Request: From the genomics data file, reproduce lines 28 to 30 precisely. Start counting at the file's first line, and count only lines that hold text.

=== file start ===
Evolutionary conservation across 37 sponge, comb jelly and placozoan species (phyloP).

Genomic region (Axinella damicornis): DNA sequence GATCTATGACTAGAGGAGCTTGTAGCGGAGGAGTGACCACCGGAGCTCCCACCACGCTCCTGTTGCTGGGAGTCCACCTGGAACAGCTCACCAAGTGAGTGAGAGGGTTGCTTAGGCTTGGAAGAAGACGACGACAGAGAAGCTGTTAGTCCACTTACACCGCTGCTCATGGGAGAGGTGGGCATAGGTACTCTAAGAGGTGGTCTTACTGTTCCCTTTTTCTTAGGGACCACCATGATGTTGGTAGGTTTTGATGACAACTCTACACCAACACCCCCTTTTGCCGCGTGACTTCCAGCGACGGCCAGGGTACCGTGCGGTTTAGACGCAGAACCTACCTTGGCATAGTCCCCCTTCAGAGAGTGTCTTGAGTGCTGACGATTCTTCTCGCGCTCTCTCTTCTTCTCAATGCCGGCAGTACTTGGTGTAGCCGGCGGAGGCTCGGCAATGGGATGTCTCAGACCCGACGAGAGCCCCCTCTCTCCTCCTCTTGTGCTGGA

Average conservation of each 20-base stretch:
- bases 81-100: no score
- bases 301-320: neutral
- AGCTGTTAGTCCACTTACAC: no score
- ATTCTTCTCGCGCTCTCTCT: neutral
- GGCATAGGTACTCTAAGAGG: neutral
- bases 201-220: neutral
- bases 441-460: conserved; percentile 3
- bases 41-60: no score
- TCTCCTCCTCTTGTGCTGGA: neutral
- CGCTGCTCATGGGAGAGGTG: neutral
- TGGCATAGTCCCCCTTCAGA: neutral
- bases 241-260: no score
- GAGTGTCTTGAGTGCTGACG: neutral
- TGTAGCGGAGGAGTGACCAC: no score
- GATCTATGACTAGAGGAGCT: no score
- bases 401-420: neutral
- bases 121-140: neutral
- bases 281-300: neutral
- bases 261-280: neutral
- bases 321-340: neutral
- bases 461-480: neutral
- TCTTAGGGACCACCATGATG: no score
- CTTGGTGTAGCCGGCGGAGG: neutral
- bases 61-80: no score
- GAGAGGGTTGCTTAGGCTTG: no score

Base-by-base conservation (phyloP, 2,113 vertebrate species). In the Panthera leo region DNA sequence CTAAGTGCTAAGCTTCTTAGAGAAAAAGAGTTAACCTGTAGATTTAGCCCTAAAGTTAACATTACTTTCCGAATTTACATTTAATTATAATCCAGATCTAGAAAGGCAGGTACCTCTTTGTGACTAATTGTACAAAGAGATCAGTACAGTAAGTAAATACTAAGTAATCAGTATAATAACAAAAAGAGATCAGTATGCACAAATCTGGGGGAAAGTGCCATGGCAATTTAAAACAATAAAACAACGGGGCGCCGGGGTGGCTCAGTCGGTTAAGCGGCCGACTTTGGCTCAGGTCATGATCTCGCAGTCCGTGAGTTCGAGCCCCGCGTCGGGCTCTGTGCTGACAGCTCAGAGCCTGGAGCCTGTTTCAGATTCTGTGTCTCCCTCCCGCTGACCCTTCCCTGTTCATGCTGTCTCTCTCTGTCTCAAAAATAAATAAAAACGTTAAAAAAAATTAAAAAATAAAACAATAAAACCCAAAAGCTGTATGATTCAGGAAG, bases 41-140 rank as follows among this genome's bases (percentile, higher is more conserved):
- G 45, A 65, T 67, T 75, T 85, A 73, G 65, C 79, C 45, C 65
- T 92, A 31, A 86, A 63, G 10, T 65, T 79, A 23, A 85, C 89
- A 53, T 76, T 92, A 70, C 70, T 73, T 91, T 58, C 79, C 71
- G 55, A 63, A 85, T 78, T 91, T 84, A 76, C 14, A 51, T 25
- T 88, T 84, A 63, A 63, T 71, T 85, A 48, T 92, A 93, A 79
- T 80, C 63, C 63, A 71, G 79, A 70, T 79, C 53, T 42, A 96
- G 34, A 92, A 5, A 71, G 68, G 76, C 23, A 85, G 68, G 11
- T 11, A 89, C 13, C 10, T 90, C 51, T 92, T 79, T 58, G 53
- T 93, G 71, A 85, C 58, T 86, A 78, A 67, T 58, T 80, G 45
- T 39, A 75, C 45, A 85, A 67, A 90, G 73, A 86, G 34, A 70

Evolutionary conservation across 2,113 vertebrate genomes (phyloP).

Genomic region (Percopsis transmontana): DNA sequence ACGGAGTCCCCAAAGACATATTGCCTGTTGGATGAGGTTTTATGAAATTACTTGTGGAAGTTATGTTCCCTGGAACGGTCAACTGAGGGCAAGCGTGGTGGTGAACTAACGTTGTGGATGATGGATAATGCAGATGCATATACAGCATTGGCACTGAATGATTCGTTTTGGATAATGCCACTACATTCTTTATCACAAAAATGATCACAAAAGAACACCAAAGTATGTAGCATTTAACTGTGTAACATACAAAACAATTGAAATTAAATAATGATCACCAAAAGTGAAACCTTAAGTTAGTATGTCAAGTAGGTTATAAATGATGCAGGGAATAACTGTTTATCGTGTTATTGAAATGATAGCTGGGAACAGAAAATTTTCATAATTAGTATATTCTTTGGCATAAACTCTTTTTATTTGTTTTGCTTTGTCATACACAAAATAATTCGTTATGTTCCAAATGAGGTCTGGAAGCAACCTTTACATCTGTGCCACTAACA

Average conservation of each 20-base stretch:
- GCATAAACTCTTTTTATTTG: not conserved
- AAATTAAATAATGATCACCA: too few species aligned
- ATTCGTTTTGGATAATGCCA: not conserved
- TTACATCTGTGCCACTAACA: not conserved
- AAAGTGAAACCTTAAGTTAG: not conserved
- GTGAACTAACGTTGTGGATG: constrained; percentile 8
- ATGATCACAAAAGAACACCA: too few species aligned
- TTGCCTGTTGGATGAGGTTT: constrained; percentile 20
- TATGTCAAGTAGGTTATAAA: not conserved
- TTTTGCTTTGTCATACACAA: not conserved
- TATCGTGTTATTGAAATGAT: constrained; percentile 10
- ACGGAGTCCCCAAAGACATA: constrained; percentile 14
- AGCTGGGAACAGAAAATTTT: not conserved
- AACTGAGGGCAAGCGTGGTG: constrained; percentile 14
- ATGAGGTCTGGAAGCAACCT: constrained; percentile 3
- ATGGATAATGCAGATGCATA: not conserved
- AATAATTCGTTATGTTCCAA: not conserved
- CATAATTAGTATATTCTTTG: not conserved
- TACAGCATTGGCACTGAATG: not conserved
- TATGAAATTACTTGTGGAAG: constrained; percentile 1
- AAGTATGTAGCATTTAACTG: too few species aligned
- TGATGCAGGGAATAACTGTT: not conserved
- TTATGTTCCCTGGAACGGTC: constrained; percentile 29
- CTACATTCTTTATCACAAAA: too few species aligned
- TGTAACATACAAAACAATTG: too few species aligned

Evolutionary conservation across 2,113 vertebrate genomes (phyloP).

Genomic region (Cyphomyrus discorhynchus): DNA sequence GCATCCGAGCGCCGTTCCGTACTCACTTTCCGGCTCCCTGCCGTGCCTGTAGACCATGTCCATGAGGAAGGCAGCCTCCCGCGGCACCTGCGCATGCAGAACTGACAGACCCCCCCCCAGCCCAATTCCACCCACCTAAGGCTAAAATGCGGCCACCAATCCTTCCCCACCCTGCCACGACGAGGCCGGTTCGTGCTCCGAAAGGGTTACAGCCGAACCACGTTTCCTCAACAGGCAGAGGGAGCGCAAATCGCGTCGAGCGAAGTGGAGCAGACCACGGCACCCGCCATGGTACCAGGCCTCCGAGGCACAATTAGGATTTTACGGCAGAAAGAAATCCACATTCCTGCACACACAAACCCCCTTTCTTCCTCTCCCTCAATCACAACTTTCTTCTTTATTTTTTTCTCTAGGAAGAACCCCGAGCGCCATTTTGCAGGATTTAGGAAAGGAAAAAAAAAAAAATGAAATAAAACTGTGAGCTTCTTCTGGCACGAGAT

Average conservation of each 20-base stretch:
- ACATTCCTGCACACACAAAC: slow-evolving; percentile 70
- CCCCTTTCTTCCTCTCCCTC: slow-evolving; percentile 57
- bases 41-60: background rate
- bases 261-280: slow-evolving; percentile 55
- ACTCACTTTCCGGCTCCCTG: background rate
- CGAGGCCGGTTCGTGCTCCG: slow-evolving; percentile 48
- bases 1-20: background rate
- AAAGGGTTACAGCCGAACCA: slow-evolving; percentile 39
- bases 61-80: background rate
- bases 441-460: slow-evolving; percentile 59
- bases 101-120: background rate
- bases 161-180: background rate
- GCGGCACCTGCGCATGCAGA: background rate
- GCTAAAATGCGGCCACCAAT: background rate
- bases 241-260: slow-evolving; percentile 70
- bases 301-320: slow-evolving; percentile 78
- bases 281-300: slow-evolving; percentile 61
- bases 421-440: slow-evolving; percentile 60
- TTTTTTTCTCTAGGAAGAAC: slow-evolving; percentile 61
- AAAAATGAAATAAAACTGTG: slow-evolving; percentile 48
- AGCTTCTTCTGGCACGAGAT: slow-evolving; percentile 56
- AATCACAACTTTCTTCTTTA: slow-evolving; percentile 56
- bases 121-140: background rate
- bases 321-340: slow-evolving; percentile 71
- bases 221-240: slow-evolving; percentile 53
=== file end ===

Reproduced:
- GAGAGGGTTGCTTAGGCTTG: no score

Base-by-base conservation (phyloP, 2,113 vertebrate species). In the Panthera leo region DNA sequence CTAAGTGCTAAGCTTCTTAGAGAAAAAGAGTTAACCTGTAGATTTAGCCCTAAAGTTAACATTACTTTCCGAATTTACATTTAATTATAATCCAGATCTAGAAAGGCAGGTACCTCTTTGTGACTAATTGTACAAAGAGATCAGTACAGTAAGTAAATACTAAGTAATCAGTATAATAACAAAAAGAGATCAGTATGCACAAATCTGGGGGAAAGTGCCATGGCAATTTAAAACAATAAAACAACGGGGCGCCGGGGTGGCTCAGTCGGTTAAGCGGCCGACTTTGGCTCAGGTCATGATCTCGCAGTCCGTGAGTTCGAGCCCCGCGTCGGGCTCTGTGCTGACAGCTCAGAGCCTGGAGCCTGTTTCAGATTCTGTGTCTCCCTCCCGCTGACCCTTCCCTGTTCATGCTGTCTCTCTCTGTCTCAAAAATAAATAAAAACGTTAAAAAAAATTAAAAAATAAAACAATAAAACCCAAAAGCTGTATGATTCAGGAAG, bases 41-140 rank as follows among this genome's bases (percentile, higher is more conserved):
- G 45, A 65, T 67, T 75, T 85, A 73, G 65, C 79, C 45, C 65